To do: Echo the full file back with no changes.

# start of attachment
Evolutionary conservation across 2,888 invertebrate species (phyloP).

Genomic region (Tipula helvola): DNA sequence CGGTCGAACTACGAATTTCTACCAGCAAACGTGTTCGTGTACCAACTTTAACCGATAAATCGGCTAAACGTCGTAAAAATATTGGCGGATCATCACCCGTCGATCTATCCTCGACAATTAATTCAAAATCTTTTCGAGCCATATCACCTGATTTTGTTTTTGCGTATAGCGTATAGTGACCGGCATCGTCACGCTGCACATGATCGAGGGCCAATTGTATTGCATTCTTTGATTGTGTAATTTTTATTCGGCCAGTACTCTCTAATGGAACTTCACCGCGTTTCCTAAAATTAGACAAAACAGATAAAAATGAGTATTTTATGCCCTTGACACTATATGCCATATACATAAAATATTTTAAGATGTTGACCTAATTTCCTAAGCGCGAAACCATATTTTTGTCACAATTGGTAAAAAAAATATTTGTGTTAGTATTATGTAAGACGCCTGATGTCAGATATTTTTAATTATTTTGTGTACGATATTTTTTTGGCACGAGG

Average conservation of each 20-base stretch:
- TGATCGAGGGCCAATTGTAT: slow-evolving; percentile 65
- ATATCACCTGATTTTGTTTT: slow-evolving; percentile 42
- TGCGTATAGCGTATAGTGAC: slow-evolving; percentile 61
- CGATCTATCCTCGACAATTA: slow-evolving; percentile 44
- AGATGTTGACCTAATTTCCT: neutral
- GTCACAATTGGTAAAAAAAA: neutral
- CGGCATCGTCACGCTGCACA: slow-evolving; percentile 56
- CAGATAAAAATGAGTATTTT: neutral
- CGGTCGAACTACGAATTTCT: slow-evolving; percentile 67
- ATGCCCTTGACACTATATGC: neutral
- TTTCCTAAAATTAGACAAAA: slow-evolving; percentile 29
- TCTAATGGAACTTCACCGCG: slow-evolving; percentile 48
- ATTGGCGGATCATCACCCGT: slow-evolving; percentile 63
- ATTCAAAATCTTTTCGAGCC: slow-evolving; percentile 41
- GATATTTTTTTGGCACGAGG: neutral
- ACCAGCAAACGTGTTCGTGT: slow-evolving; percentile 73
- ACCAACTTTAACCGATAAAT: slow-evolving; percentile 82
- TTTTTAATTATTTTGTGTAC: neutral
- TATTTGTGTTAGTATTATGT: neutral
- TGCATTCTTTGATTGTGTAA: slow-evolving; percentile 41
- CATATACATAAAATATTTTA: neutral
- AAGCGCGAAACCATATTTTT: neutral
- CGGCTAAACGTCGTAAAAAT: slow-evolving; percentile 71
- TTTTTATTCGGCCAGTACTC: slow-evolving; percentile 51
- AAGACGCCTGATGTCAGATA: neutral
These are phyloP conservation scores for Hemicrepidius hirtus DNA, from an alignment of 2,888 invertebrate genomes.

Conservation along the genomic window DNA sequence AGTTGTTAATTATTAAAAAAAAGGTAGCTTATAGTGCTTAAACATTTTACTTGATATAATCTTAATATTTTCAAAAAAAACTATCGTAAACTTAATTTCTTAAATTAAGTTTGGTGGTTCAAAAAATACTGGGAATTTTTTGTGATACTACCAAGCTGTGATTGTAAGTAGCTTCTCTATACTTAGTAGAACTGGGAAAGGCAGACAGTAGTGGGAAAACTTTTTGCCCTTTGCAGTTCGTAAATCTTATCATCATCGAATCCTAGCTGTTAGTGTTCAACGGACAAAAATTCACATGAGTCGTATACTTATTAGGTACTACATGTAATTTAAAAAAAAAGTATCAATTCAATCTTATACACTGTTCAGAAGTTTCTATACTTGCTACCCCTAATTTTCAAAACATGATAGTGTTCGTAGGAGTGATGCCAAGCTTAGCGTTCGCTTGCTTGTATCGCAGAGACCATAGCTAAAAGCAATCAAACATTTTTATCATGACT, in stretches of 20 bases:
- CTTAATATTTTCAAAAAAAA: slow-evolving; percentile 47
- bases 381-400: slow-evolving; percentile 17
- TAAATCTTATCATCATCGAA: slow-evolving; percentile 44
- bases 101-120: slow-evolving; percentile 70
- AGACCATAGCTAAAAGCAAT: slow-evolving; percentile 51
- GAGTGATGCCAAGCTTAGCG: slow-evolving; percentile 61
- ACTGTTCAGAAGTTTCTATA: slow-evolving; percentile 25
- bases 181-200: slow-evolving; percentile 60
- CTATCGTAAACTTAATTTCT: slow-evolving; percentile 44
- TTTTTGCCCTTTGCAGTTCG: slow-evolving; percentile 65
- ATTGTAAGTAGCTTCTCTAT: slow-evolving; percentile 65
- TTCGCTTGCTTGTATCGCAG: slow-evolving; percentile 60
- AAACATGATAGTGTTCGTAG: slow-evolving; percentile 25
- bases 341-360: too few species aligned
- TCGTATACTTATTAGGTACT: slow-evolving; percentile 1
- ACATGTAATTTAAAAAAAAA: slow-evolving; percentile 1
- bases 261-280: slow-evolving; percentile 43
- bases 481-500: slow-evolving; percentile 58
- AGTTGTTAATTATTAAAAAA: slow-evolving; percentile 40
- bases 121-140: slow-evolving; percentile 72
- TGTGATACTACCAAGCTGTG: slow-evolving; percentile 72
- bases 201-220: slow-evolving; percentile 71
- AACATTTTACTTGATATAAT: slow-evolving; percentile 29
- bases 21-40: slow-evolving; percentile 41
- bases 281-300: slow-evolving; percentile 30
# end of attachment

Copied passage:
Evolutionary conservation across 2,888 invertebrate species (phyloP).

Genomic region (Tipula helvola): DNA sequence CGGTCGAACTACGAATTTCTACCAGCAAACGTGTTCGTGTACCAACTTTAACCGATAAATCGGCTAAACGTCGTAAAAATATTGGCGGATCATCACCCGTCGATCTATCCTCGACAATTAATTCAAAATCTTTTCGAGCCATATCACCTGATTTTGTTTTTGCGTATAGCGTATAGTGACCGGCATCGTCACGCTGCACATGATCGAGGGCCAATTGTATTGCATTCTTTGATTGTGTAATTTTTATTCGGCCAGTACTCTCTAATGGAACTTCACCGCGTTTCCTAAAATTAGACAAAACAGATAAAAATGAGTATTTTATGCCCTTGACACTATATGCCATATACATAAAATATTTTAAGATGTTGACCTAATTTCCTAAGCGCGAAACCATATTTTTGTCACAATTGGTAAAAAAAATATTTGTGTTAGTATTATGTAAGACGCCTGATGTCAGATATTTTTAATTATTTTGTGTACGATATTTTTTTGGCACGAGG

Average conservation of each 20-base stretch:
- TGATCGAGGGCCAATTGTAT: slow-evolving; percentile 65
- ATATCACCTGATTTTGTTTT: slow-evolving; percentile 42
- TGCGTATAGCGTATAGTGAC: slow-evolving; percentile 61
- CGATCTATCCTCGACAATTA: slow-evolving; percentile 44
- AGATGTTGACCTAATTTCCT: neutral
- GTCACAATTGGTAAAAAAAA: neutral
- CGGCATCGTCACGCTGCACA: slow-evolving; percentile 56
- CAGATAAAAATGAGTATTTT: neutral
- CGGTCGAACTACGAATTTCT: slow-evolving; percentile 67
- ATGCCCTTGACACTATATGC: neutral
- TTTCCTAAAATTAGACAAAA: slow-evolving; percentile 29
- TCTAATGGAACTTCACCGCG: slow-evolving; percentile 48
- ATTGGCGGATCATCACCCGT: slow-evolving; percentile 63
- ATTCAAAATCTTTTCGAGCC: slow-evolving; percentile 41
- GATATTTTTTTGGCACGAGG: neutral
- ACCAGCAAACGTGTTCGTGT: slow-evolving; percentile 73
- ACCAACTTTAACCGATAAAT: slow-evolving; percentile 82
- TTTTTAATTATTTTGTGTAC: neutral
- TATTTGTGTTAGTATTATGT: neutral
- TGCATTCTTTGATTGTGTAA: slow-evolving; percentile 41
- CATATACATAAAATATTTTA: neutral
- AAGCGCGAAACCATATTTTT: neutral
- CGGCTAAACGTCGTAAAAAT: slow-evolving; percentile 71
- TTTTTATTCGGCCAGTACTC: slow-evolving; percentile 51
- AAGACGCCTGATGTCAGATA: neutral
These are phyloP conservation scores for Hemicrepidius hirtus DNA, from an alignment of 2,888 invertebrate genomes.

Conservation along the genomic window DNA sequence AGTTGTTAATTATTAAAAAAAAGGTAGCTTATAGTGCTTAAACATTTTACTTGATATAATCTTAATATTTTCAAAAAAAACTATCGTAAACTTAATTTCTTAAATTAAGTTTGGTGGTTCAAAAAATACTGGGAATTTTTTGTGATACTACCAAGCTGTGATTGTAAGTAGCTTCTCTATACTTAGTAGAACTGGGAAAGGCAGACAGTAGTGGGAAAACTTTTTGCCCTTTGCAGTTCGTAAATCTTATCATCATCGAATCCTAGCTGTTAGTGTTCAACGGACAAAAATTCACATGAGTCGTATACTTATTAGGTACTACATGTAATTTAAAAAAAAAGTATCAATTCAATCTTATACACTGTTCAGAAGTTTCTATACTTGCTACCCCTAATTTTCAAAACATGATAGTGTTCGTAGGAGTGATGCCAAGCTTAGCGTTCGCTTGCTTGTATCGCAGAGACCATAGCTAAAAGCAATCAAACATTTTTATCATGACT, in stretches of 20 bases:
- CTTAATATTTTCAAAAAAAA: slow-evolving; percentile 47
- bases 381-400: slow-evolving; percentile 17
- TAAATCTTATCATCATCGAA: slow-evolving; percentile 44
- bases 101-120: slow-evolving; percentile 70
- AGACCATAGCTAAAAGCAAT: slow-evolving; percentile 51
- GAGTGATGCCAAGCTTAGCG: slow-evolving; percentile 61
- ACTGTTCAGAAGTTTCTATA: slow-evolving; percentile 25
- bases 181-200: slow-evolving; percentile 60
- CTATCGTAAACTTAATTTCT: slow-evolving; percentile 44
- TTTTTGCCCTTTGCAGTTCG: slow-evolving; percentile 65
- ATTGTAAGTAGCTTCTCTAT: slow-evolving; percentile 65
- TTCGCTTGCTTGTATCGCAG: slow-evolving; percentile 60
- AAACATGATAGTGTTCGTAG: slow-evolving; percentile 25
- bases 341-360: too few species aligned
- TCGTATACTTATTAGGTACT: slow-evolving; percentile 1
- ACATGTAATTTAAAAAAAAA: slow-evolving; percentile 1
- bases 261-280: slow-evolving; percentile 43
- bases 481-500: slow-evolving; percentile 58
- AGTTGTTAATTATTAAAAAA: slow-evolving; percentile 40
- bases 121-140: slow-evolving; percentile 72
- TGTGATACTACCAAGCTGTG: slow-evolving; percentile 72
- bases 201-220: slow-evolving; percentile 71
- AACATTTTACTTGATATAAT: slow-evolving; percentile 29
- bases 21-40: slow-evolving; percentile 41
- bases 281-300: slow-evolving; percentile 30